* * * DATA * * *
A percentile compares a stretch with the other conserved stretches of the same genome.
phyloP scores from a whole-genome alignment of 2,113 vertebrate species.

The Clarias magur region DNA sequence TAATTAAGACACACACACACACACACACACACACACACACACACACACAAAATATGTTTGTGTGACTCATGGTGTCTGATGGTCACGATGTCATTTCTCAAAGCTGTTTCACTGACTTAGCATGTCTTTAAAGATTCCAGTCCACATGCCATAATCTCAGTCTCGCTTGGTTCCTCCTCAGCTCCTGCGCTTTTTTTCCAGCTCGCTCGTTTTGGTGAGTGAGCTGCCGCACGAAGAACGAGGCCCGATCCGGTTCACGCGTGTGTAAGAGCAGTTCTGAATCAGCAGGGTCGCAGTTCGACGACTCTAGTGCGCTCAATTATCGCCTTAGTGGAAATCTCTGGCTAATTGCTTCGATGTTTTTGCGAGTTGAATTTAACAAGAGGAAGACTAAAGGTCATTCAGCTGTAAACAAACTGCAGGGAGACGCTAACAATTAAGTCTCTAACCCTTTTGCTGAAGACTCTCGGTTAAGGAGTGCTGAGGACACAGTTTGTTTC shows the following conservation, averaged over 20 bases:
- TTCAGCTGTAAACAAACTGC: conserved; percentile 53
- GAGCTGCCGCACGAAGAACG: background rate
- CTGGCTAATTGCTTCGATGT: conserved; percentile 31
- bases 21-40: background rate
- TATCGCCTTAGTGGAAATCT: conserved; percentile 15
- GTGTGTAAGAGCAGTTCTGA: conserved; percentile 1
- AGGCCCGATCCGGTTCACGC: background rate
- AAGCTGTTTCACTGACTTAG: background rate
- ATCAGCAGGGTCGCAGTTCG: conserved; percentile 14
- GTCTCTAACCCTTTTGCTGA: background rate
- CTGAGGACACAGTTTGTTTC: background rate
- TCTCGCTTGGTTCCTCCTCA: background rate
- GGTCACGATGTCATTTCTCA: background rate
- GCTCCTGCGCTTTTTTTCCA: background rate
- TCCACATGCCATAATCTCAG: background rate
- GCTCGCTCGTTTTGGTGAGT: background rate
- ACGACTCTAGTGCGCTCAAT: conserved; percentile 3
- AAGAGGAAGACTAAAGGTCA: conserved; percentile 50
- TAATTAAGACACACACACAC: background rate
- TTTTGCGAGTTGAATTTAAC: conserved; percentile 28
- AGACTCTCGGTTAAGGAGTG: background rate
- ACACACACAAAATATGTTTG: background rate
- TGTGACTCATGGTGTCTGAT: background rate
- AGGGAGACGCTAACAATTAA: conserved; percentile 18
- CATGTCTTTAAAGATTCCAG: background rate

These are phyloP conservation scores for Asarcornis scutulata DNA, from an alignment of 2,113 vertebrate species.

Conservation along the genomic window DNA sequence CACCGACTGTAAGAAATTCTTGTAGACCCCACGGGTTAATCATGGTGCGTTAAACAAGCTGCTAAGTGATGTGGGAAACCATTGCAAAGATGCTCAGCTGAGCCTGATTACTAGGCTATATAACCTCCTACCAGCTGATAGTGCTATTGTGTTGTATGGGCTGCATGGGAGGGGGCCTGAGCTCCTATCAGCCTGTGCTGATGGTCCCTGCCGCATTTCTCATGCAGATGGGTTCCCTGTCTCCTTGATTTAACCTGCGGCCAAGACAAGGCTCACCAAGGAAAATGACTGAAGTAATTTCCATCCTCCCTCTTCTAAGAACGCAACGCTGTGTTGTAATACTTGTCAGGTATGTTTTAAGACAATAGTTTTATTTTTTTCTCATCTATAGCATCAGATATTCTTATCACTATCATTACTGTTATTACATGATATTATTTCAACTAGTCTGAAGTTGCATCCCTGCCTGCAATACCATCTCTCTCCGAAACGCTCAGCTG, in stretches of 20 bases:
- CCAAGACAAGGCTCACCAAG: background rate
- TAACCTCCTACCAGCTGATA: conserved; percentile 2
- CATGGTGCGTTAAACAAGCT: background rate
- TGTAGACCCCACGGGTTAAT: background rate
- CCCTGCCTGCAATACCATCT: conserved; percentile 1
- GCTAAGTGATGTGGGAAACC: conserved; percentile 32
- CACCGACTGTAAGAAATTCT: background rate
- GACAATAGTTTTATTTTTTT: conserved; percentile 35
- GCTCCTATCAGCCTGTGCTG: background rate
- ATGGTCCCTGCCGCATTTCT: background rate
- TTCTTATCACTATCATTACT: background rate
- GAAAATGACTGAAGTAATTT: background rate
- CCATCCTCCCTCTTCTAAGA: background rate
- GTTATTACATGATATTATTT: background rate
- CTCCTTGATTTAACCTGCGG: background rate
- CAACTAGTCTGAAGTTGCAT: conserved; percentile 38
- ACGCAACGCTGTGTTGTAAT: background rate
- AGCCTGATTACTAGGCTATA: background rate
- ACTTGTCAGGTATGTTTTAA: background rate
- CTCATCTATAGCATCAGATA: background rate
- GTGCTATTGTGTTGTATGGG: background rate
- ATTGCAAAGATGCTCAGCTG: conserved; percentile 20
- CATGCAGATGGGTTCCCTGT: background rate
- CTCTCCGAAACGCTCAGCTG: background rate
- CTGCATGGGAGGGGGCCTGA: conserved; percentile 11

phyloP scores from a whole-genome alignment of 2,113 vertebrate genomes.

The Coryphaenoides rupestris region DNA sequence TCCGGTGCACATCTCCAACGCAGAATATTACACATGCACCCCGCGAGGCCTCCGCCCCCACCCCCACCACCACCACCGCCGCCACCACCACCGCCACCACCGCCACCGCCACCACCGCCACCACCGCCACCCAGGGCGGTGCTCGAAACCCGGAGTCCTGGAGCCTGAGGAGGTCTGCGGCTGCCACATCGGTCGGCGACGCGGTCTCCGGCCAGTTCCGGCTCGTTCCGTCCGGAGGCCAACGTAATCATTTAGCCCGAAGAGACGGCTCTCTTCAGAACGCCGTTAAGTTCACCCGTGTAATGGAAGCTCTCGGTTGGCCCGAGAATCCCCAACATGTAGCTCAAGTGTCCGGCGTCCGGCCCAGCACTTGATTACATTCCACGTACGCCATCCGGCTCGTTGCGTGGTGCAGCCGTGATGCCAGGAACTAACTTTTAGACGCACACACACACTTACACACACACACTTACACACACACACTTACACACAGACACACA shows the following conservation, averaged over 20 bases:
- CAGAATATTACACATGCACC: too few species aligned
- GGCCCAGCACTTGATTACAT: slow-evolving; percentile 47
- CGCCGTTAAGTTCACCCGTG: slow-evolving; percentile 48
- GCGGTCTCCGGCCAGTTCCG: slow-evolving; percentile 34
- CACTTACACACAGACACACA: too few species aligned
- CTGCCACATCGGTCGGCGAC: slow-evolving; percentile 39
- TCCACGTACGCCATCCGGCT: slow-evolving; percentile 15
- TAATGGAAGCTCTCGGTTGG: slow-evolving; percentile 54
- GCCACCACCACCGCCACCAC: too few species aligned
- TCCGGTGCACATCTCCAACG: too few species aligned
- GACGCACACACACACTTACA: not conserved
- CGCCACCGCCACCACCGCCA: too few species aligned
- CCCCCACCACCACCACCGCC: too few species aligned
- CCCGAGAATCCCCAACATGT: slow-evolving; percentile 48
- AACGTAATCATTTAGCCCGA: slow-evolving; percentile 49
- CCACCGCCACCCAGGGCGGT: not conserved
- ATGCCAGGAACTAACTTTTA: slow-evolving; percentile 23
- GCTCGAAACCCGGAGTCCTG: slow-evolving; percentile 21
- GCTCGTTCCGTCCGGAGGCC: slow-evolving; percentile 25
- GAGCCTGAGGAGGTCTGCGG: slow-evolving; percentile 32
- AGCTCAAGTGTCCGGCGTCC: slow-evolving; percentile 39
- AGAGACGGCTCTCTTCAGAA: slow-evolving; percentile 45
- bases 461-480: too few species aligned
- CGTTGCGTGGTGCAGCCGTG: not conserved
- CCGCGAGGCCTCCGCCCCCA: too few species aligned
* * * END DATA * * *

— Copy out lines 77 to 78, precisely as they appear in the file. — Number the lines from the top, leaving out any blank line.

- GAGCCTGAGGAGGTCTGCGG: slow-evolving; percentile 32
- AGCTCAAGTGTCCGGCGTCC: slow-evolving; percentile 39